Good Works Motivate Vendor To Do More

By Darryl Dawkins

This has been a year of fantastic outcomes for the men I work with at one of the local shelters for fragile and disabled men.  We have consistently been able to house those individuals deemed hard to work with and impossible to reach by many in the rest of the homeless shelter system.

In this shelter we work on establishing relationships with the men, time is not as important as breaking through any barriers that may exist at the time of the introduction the shelter.  We don’t pressure them to leave as soon as possible like the other shelters.   We help to get the resident and their case manager worker together on a regular basis, this helps with the steady administration of meds, contact with Social Security so that any benefits they are entitled to can start and housing can be obtained.

This may seem easy, but it all comes back to the relationship. We take our residents out into the shelter for haircuts, plays, shopping, movies, fishing, picnics and toys and gifts for loved ones at Christmas. Many things we do normally and take for granted, homeless people often feel excluded from being able to do.  By reintroducing them to these activities we help them to open up and talk about life outside the shelter.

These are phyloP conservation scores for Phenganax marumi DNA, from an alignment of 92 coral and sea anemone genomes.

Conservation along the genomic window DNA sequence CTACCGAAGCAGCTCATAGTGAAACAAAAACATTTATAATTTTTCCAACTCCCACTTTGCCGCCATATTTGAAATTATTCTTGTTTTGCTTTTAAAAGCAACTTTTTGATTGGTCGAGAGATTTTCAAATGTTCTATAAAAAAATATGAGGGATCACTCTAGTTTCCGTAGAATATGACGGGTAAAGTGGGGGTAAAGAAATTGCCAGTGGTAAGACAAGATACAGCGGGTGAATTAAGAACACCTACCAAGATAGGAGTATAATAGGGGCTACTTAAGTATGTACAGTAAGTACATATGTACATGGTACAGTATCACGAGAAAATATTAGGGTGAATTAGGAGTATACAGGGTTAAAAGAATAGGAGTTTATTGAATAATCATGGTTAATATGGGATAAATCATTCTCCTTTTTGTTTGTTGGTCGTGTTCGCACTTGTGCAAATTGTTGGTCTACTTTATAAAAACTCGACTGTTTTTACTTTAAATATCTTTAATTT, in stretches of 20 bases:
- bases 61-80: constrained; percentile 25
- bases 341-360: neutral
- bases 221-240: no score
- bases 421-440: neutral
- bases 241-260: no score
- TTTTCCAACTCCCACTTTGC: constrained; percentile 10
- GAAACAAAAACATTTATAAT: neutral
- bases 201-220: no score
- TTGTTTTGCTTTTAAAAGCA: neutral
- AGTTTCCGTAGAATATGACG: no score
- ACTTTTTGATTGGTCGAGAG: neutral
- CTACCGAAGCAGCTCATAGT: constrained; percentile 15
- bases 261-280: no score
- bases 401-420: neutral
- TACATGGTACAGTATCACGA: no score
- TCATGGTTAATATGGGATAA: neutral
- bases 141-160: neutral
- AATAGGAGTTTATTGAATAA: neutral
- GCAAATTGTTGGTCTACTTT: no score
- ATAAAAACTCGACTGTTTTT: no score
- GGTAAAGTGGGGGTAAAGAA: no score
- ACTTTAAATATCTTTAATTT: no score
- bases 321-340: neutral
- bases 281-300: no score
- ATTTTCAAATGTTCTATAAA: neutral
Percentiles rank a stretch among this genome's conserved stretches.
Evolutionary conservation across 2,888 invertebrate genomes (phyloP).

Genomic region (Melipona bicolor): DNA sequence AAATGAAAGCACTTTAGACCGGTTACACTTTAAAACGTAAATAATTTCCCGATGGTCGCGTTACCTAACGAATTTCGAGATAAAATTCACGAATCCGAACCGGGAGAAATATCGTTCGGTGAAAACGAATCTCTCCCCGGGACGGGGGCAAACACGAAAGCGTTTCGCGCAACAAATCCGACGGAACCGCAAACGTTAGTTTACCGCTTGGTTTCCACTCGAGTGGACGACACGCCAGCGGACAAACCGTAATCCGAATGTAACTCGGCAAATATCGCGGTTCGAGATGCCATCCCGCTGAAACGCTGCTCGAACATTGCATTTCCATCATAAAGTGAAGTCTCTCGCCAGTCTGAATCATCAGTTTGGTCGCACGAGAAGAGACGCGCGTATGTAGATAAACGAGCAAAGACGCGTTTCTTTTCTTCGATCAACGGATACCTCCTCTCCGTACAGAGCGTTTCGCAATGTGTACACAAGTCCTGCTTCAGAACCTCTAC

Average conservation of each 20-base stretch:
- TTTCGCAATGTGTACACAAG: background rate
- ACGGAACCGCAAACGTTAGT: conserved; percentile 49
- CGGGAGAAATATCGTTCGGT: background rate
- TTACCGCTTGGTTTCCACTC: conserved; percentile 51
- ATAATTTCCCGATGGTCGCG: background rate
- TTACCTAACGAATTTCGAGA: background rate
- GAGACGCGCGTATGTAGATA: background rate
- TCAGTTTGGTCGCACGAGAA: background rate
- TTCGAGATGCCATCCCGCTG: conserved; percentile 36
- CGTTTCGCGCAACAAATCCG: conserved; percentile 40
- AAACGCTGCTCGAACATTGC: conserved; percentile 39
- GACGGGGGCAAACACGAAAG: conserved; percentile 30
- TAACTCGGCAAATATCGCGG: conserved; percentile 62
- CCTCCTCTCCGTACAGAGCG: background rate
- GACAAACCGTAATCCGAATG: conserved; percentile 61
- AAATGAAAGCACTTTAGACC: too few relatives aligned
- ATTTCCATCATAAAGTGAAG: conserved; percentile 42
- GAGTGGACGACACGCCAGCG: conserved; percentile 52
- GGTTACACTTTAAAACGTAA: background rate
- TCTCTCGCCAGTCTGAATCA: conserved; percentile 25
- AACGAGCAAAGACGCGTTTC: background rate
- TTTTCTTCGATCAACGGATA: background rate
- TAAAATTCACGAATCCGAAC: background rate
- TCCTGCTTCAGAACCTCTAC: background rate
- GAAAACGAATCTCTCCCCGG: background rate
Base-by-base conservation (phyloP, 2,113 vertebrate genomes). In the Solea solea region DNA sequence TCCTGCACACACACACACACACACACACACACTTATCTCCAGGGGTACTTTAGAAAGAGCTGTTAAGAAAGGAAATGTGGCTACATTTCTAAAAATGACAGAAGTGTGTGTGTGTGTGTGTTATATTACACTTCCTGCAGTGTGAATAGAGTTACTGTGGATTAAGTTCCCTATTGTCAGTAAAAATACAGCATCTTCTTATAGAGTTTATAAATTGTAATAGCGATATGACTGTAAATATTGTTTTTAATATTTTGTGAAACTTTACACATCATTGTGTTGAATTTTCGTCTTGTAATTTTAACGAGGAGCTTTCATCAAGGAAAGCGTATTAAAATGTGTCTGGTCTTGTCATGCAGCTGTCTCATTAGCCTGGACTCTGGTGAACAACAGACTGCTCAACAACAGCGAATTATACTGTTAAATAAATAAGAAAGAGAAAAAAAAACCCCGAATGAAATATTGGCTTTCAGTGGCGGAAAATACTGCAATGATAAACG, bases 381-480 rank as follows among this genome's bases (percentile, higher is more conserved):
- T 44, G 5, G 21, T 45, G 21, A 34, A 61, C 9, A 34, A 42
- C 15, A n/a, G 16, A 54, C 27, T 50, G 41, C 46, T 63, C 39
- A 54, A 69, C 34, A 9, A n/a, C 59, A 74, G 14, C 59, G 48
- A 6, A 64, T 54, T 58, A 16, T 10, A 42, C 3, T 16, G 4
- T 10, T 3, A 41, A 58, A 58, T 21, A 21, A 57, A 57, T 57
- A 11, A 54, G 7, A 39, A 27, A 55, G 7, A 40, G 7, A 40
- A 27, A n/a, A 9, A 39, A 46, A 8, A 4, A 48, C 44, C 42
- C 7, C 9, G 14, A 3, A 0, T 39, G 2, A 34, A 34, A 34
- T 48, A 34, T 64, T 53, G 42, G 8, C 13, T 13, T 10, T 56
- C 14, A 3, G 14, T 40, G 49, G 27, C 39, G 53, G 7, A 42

If landlords are willing to work with and accept the vouchers that assist with rent, there are case managers who keep their doors open to help, even when a client is being difficult to work with.  The doctors and nurses that glove up and dive in when we have a situation that may others would run away from and  the individuals and organizations that provide us with blankets, coats socks, boots and hygiene products throughout the year enable us to concentrate on all the other things needed to make a broken life whole again.  All of the volunteers and people who donate to the homeless programs  make it possible for all of this to work.

THANK YOU CLEVELAND for all you do! The agencies in the city are only able to make the strides we do because of the people in the city that care.

They helped motivate me into believing that I could change my life into something better.  They encouraged me to become a leader in the struggle to end homelessness in Cleveland.

I now find myself trying to encourage and motivate some of the men at the local disabled men’s shelter into believing in themselves.  Over the years I think I’ve reached a few at least if you count the thank you’s  I get whenever I run into somebody that was at the shelter and we helped get housing.

Sometimes we make a difference even when we aren’t looking to. Thank you all for giving me a chance to do so.    

Dawkins out--still on this side of the grass.                 

Copyright Cleveland Street Chronicle December 2015 all rights reserved